I was “too smart, too weird and “too white” in high school. I left town and went to college for a short while in Alabama. I tried to be an English teacher ‘cause er’body said I was a great writer? All I wanted to do was paint and draw and sew and read and be in a warm community. I left school. Went back to Panama. Worked and struggled to take care of myself, my momma, my sister and her three kids. I got married to an officer from Tyndall Air Force base. He decided he wanted to move back home.
Milwaukee is his home. I came here in October of 1994 with knee high boots and a baby on my hip. This has been home ever since. Two husbands. Two daughters. My life has been a roller coaster ride. My resume is a colorful collage of jobs and schools. I have been a baby sitter, child care teacher, director of a family child care. I’ve worn ultra-sexy clothes to sell men’s suits. I have rolled dough to make cinnabons. I taught k-4. I have provided art workshops to hundreds of people. I have sold my own handmade dolls and jewelry. I am a Cultural Arts Consultant and freelance journalist.
All these things I have done to make money. I use to be ashamed of my hodge-podge resume. Until I realized that the one job I never listed…the only constant thing in my history, was my youth and community organizing. The work I have always done for free. It is who I am and it is as natural as my own skin.
I have learned that my energy is best used to help repair the fabric of our communities. I have a clear undertsanding of the way the fiber gets broken down and worn so thin. My work has evolved to include not only youth organizing, but community-building through family, intergenerational enrichment opportunities and healing through creative arts. I am especially passionate about the need forus women to heal from our wounds. I have a firmly believe that when the women…vessels of life, are healthy and celebrated, our community will have a greater chance to heal.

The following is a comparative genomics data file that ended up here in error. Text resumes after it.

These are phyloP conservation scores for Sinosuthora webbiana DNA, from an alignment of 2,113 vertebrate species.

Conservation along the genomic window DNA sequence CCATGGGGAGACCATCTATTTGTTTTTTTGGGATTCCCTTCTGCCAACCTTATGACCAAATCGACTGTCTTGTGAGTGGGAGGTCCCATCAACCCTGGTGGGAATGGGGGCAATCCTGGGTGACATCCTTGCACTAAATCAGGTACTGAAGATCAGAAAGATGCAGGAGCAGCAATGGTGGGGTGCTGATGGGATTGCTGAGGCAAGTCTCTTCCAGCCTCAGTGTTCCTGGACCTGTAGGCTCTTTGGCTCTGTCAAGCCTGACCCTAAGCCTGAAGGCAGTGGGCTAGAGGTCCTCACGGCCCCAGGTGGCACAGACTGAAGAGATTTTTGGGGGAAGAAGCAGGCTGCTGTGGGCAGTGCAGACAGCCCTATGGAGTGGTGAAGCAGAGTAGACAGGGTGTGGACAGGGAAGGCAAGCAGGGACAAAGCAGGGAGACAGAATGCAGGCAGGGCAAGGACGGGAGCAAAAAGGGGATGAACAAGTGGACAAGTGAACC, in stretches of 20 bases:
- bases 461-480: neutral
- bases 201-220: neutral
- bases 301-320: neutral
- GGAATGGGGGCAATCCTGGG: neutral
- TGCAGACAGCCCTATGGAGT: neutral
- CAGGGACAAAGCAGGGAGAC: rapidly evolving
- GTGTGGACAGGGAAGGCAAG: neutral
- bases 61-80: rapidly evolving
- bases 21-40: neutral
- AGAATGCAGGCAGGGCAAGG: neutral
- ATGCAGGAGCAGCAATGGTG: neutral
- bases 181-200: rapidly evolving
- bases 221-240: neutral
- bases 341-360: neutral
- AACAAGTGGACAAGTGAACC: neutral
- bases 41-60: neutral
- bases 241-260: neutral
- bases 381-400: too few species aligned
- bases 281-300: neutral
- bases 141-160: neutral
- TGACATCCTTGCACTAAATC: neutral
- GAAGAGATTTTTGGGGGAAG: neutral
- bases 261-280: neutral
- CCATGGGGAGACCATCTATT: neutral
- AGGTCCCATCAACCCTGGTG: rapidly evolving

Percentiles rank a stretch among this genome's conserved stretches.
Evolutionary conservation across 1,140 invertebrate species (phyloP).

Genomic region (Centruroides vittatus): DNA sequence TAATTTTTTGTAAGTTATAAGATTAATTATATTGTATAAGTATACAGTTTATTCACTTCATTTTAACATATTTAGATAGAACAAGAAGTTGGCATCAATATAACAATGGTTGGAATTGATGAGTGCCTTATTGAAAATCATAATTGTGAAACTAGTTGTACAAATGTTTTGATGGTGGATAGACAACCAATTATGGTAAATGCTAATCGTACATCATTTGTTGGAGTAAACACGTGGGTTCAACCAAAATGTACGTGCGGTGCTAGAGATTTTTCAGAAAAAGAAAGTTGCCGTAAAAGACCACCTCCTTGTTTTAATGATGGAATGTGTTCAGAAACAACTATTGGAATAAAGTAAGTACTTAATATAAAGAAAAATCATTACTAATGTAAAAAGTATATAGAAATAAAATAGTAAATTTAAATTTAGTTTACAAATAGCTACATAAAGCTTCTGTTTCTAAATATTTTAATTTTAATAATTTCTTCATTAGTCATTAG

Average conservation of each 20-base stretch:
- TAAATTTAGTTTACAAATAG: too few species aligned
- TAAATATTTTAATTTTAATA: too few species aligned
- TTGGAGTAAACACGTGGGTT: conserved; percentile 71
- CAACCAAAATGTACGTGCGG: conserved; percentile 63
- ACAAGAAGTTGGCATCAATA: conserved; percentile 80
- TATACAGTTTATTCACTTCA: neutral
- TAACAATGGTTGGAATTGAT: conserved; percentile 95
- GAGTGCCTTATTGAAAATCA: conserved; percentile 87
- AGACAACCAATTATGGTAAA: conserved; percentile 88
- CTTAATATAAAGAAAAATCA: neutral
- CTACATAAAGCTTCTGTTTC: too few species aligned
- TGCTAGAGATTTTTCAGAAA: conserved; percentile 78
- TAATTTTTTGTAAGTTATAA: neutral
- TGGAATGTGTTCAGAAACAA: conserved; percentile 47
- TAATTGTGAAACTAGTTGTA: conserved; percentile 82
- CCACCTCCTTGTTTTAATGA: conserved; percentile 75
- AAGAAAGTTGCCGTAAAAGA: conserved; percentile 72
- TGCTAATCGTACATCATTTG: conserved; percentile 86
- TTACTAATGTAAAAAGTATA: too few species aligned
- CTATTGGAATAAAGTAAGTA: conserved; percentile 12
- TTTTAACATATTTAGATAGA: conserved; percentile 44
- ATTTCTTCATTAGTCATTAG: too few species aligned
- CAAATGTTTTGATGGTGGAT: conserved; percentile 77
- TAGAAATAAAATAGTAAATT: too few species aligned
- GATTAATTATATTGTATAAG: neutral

For…too many of us a tending to this great work…way past wounded.
My greatest job…most critical title or label if need be?
1994–2002 Family Child Care Worker then Owner
2002 Founded Black Sky Creations Creative Art Workshops
1998 Started youth/community work in Riverwest
2002 Co-founded Summer of Peace Initiative & Citywide Youth Rally
2003–2006 Cultural Arts Administrator of COA Youth & Family Centers
Columnist…”The View From Here” for Riverwest Currents (A founding member of this community paper)
Organizer of numerous community events and gatherings.
Various awards and recognitions…recently honored as an Emerging Leader at the 2006 Congressional Black Caucus Conference in Washington D.C.
Milwaukee needs more hoodmommas taking their struggle to the streets, into the board rooms and straight in the faces of the policymakers.
Iím committed to creating brighter futures for Milwaukee’s children of all persuasions, but especially of the darker persuasion. They fall through the cracks the fastest and end up behind bars so automatically.
My motherhood mission includes spreading the message of non-violence and giving youth skills to live this way.
Most of all, I am a student of life and these streets learning from the people in the thick of the struggle what we need to get up and out.
I support Inclusion.